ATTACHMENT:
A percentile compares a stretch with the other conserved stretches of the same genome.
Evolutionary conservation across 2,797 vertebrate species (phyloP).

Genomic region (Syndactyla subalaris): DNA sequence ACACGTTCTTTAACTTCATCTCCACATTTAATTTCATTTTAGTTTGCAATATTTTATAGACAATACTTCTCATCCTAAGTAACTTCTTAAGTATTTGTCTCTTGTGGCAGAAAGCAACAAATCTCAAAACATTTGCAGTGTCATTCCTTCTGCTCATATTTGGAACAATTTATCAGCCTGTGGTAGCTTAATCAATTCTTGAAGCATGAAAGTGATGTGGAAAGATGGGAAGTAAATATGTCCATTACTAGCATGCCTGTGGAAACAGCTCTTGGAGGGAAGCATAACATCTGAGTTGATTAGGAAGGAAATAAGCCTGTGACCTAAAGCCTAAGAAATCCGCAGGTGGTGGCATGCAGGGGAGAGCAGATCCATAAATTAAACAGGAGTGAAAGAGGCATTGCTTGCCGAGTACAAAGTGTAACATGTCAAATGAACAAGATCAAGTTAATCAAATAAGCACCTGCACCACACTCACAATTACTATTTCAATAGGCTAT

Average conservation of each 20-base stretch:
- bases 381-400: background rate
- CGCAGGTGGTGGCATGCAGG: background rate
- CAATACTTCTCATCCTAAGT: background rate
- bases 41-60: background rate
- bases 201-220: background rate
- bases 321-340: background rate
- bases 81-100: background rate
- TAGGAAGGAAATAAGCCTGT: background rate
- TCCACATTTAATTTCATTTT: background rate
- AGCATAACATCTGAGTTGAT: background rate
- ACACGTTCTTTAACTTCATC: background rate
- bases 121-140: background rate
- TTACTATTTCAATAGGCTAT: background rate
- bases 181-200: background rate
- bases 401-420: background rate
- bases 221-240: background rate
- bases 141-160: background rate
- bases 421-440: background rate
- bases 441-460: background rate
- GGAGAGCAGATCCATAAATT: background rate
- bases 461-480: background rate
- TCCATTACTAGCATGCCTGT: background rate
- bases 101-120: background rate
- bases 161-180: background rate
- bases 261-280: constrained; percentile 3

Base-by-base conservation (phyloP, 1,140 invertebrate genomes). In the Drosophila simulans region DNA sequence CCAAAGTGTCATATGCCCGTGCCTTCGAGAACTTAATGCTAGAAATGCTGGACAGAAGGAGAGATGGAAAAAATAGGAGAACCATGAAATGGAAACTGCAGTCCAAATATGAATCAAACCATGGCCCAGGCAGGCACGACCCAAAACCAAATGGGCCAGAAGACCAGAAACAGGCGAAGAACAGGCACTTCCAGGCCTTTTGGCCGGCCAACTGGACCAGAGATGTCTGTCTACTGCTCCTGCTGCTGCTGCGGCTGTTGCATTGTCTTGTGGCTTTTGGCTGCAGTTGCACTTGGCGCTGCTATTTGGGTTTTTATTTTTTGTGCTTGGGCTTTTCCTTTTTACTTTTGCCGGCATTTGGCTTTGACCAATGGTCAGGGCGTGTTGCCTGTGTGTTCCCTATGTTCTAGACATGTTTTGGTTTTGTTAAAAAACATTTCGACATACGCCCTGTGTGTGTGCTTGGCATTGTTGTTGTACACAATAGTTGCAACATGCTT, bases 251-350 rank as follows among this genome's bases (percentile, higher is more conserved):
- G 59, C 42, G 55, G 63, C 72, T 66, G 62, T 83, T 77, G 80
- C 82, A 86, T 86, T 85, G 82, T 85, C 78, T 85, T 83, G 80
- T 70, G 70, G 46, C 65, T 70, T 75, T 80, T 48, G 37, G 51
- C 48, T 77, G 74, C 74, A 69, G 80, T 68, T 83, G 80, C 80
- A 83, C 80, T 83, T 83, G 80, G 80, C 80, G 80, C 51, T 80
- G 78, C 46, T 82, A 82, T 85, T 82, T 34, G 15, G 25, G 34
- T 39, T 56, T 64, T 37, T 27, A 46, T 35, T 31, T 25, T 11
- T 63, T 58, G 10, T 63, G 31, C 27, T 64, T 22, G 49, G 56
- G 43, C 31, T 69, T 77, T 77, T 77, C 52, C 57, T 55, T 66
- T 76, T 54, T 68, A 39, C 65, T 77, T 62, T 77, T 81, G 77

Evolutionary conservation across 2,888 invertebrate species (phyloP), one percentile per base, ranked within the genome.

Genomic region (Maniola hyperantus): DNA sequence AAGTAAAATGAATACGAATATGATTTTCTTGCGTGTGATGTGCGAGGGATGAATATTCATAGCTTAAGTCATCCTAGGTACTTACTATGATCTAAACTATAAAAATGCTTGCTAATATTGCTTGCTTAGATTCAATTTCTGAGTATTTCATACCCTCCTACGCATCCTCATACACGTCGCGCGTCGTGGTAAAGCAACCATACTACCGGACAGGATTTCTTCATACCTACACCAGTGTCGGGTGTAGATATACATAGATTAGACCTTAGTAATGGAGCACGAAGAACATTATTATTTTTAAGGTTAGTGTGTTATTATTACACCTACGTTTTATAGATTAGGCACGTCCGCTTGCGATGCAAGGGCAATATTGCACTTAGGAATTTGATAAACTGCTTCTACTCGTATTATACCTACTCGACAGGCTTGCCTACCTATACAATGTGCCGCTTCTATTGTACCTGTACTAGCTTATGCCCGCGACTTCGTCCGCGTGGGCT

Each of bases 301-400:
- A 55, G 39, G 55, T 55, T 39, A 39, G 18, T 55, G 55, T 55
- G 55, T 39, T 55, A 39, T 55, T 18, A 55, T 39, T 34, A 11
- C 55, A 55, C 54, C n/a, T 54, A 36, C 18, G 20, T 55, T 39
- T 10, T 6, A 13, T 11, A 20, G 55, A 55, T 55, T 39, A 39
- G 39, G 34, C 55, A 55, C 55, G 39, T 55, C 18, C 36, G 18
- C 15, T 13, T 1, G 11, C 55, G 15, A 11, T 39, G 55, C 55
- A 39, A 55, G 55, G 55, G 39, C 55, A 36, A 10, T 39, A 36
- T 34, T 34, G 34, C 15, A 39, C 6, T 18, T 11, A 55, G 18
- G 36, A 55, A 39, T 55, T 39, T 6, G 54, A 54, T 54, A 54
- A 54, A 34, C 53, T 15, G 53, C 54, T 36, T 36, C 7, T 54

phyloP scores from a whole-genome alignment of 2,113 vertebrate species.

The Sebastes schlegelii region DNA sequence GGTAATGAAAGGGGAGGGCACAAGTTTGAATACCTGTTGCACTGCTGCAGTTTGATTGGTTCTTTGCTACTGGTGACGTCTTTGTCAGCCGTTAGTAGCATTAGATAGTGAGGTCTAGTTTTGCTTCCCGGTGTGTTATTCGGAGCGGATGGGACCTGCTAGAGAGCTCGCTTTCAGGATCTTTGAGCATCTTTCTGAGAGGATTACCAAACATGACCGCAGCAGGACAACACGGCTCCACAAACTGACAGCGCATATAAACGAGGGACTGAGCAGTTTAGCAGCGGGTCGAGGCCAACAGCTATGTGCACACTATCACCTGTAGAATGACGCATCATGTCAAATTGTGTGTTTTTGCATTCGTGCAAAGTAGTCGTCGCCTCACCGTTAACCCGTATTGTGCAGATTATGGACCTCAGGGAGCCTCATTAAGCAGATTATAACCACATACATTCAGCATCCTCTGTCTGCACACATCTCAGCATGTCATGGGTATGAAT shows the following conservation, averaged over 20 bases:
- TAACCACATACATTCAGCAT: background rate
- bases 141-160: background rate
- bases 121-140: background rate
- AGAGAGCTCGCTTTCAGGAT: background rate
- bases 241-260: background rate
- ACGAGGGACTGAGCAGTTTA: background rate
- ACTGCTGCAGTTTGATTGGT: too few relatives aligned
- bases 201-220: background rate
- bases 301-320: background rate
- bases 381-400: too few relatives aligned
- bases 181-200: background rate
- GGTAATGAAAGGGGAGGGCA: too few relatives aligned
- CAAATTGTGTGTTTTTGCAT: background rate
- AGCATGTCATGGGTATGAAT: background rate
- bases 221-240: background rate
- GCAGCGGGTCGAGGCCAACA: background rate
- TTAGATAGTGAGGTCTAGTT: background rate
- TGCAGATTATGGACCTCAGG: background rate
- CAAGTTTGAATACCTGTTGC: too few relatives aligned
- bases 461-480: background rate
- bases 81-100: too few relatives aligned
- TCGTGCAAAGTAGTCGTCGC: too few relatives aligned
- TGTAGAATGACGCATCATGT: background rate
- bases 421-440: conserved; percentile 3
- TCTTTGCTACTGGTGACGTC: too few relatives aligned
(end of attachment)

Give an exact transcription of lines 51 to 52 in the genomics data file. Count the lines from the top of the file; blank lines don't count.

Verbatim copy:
- T 34, T 34, G 34, C 15, A 39, C 6, T 18, T 11, A 55, G 18
- G 36, A 55, A 39, T 55, T 39, T 6, G 54, A 54, T 54, A 54